Wayne County Treasurer Brian Field has announced the official start of the 2011-2012 deer hunting year with the sale of general hunting licenses.

Independent Staff Writer

Wayne County Treasurer Brian Field has announced the official start of the 2011-2012 deer hunting year with the sale of general hunting licenses.

Sales of resident doe permit applications will commence July 11. Non-residents can file their applications starting July 25. Permits will be issued by Sept 12.

Resident and non-resident bonus round doe licenses will be available starting August 1. The second bonus round of licenses will go on sale August 15. They also don’t distinguish between residents and non-residents.

In addition to various other locations throughout the county, licenses will also be sold at the Treasurer’s office in the Wayne County Courthouse, Field said.

Resident adult licenses cost $20.70, resident landowner licenses cost $4.70, Resident military personnel, PA National Guard personnel, reserves, or POW licenses cost $2.70.

Resident juniors will pay $6.70 this year, or $9.70 for a resident junior combination license, and a Mentored Youth Hunt permit for residents and non-residents will cost $2.70.

Resident seniors can expect to pay $13.70 for a regular license, $51.70 for a lifetime license, $51.70 to upgrade a lifetime license, or $101.70 for  lifetime combination license.

Non-resident adults will also pay $101.70 for a license, while non-resident juniors will pay $41.70 for a regular license or $51.70 for a combination license.

According to the Pennsylvania Game Commission (PGC), Antlerless deer license fees are the same as they have been since 1999, except for the 70-cent transaction fee attached to the purchase of each license and permit, which is paid directly to Active Outdoors, the Nashville-based company that runs Pennsylvania Automated License System (PALS). This transaction fee means that residents will need to write checks made payable to "County Treasurer" for $6.70, and nonresidents for $26.70.

The PGC says by state law antlerless deer licenses will continue to be sold only by county treasurers, so hunters will need to prepare and mail separate applications for antlerless deer licenses. A list of the mailing addresses for the 65 county treasurers that issue antlerless deer licenses is included in the 2011-12 Digest, which is provided to each licensee.

A listing of antlerless licenses allocated by WMU (WIldlife Management Unit), as well as the remaining allocation, can be viewed on the Game Commission's website (www.pgc.state.pa.us).

PGC director Carl Roe noted that hunters may file harvest reports online for antlered and antlerless deer, as well as fall turkey, spring gobbler, bobcat, fisher and Deer Management Assistance Program (DMAP) permits through the agency's website (www.pgc.state.pa.us).

Additionally, hunters can call the agency's toll-free telephone reporting system to file a harvest report.  The Interactive Voice Response (IVR) harvest reporting system telephone number is 1-855-PAHUNT1 (1-855-724-8681).

"Online and telephone harvest reporting are examples of the Game Commission doing its part to make it easier for license buyers to report their required harvests and help the agency better manage wildlife," Roe said. "We have found that harvest reporting rates have been declining for years, and we're hoping hunters and trappers take advantage of the online and telephone reporting systems to become more active in wildlife management."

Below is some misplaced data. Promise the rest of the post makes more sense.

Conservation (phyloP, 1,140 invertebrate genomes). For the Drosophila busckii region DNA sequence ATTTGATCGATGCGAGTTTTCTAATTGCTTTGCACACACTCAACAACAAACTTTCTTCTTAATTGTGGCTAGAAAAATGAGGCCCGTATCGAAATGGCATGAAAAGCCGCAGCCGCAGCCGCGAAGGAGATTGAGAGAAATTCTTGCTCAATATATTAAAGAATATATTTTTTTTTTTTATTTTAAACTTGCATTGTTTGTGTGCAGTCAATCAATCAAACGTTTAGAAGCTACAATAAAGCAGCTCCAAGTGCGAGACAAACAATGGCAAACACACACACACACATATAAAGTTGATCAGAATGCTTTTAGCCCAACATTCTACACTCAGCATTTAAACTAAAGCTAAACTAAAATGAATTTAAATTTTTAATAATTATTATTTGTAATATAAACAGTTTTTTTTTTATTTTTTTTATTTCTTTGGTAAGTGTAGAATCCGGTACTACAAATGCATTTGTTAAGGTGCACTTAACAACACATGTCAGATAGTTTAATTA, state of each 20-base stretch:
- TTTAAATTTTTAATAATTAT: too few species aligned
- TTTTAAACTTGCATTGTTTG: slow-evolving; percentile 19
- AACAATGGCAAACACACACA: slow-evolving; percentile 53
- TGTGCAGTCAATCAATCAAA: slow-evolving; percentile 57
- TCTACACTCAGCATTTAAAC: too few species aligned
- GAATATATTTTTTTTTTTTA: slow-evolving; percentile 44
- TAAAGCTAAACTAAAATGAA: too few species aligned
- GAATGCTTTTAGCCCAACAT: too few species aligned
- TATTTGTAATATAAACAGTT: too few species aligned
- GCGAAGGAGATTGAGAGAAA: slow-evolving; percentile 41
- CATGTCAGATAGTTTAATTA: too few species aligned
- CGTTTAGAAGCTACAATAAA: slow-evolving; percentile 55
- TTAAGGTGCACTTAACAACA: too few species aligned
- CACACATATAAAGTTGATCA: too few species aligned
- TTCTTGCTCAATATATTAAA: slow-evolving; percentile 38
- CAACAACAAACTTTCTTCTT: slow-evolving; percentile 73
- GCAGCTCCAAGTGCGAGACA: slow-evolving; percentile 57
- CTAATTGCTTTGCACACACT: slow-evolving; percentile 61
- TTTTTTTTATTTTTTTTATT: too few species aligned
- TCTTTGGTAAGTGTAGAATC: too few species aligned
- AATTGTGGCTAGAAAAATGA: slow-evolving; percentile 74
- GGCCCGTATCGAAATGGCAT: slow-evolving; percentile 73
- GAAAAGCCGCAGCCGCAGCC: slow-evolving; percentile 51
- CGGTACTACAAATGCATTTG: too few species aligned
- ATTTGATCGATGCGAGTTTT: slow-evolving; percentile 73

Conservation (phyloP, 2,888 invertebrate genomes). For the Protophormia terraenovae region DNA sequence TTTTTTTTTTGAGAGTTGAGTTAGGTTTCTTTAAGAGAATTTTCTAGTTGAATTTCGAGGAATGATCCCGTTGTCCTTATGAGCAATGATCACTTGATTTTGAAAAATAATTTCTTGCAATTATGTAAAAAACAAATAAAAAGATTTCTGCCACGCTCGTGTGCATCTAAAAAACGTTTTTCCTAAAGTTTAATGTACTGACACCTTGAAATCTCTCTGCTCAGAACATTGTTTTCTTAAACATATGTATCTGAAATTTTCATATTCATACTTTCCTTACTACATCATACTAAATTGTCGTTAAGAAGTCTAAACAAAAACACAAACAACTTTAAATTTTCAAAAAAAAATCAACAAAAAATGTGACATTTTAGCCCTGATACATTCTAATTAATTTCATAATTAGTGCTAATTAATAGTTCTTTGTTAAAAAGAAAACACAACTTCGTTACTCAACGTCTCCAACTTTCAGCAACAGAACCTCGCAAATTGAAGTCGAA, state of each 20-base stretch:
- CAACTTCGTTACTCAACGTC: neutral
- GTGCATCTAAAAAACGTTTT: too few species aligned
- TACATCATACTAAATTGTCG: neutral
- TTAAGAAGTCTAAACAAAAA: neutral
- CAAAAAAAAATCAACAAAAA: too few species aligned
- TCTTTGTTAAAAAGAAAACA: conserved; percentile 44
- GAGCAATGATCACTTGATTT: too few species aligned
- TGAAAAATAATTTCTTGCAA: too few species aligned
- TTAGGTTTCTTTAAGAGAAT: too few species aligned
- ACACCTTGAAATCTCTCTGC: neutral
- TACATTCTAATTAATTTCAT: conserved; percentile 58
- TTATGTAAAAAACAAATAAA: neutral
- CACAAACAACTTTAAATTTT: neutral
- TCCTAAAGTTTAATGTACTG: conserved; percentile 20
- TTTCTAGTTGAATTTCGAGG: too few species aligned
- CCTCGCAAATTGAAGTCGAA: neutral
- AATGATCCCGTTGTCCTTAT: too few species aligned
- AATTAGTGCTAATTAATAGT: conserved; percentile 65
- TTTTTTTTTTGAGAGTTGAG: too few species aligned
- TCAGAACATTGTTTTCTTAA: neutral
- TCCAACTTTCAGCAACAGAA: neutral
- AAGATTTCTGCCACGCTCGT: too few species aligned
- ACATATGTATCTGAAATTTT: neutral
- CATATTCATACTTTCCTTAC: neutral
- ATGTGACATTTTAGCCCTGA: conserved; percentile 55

Pre-paid postage report cards still are available in the digest, but the agency is encouraging hunters to report either online or through the telephone system to improve accuracy of data entry, and to save on the cost of postage and data entry.

Elk and bear hunters still will be required to present their harvest to check stations.


As hunters prepare for the upcoming antlerless deer license application period, Roe recently announced that DMAP antlerless deer permits are available through the PALS system.
DMAP is the Game Commission's program designed to help landowners manage deer numbers on their properties. Eligible landowners include those owning: public lands; private lands where no fee is charged for hunting; and hunting clubs established prior to Jan. 1, 2000, that are owned in fee title and have provided a club charter and list of current members to the agency.

"While more than 700 DMAP units have been entered into the database so far, Game Commission staff continues to update the list as more landowner applications are reviewed, approved and added to the website," Roe said. "We expect to have all of the eligible landowners applications approved and entered by July 1.

Hunters may obtain up to two DMAP antlerless deer permits per property, Roe explained, and DMAP permits do not impact a hunter's eligibility to apply for and
receive antlerless deer licenses issued for WMUs.

DMAP permit fees are $10.70 for resident hunters; and $35.70 for nonresident hunters.  The permit can be used to harvest one antlerless deer on the specific DMAP area.  Maps for the properties are to be provided to hunters by the landowners. Landowners may not charge or accept any contribution from a hunter for a DMAP permits or coupons.

Hunters are not allowed to use DMAP permits to harvest an antlered deer. However, they may use DMAP permits to harvest an antlerless deer anytime does are
legal, including during the entire statewide two-week firearms deer season (Nov. 28-Dec. 10). All DMAP permits will be available through PALS.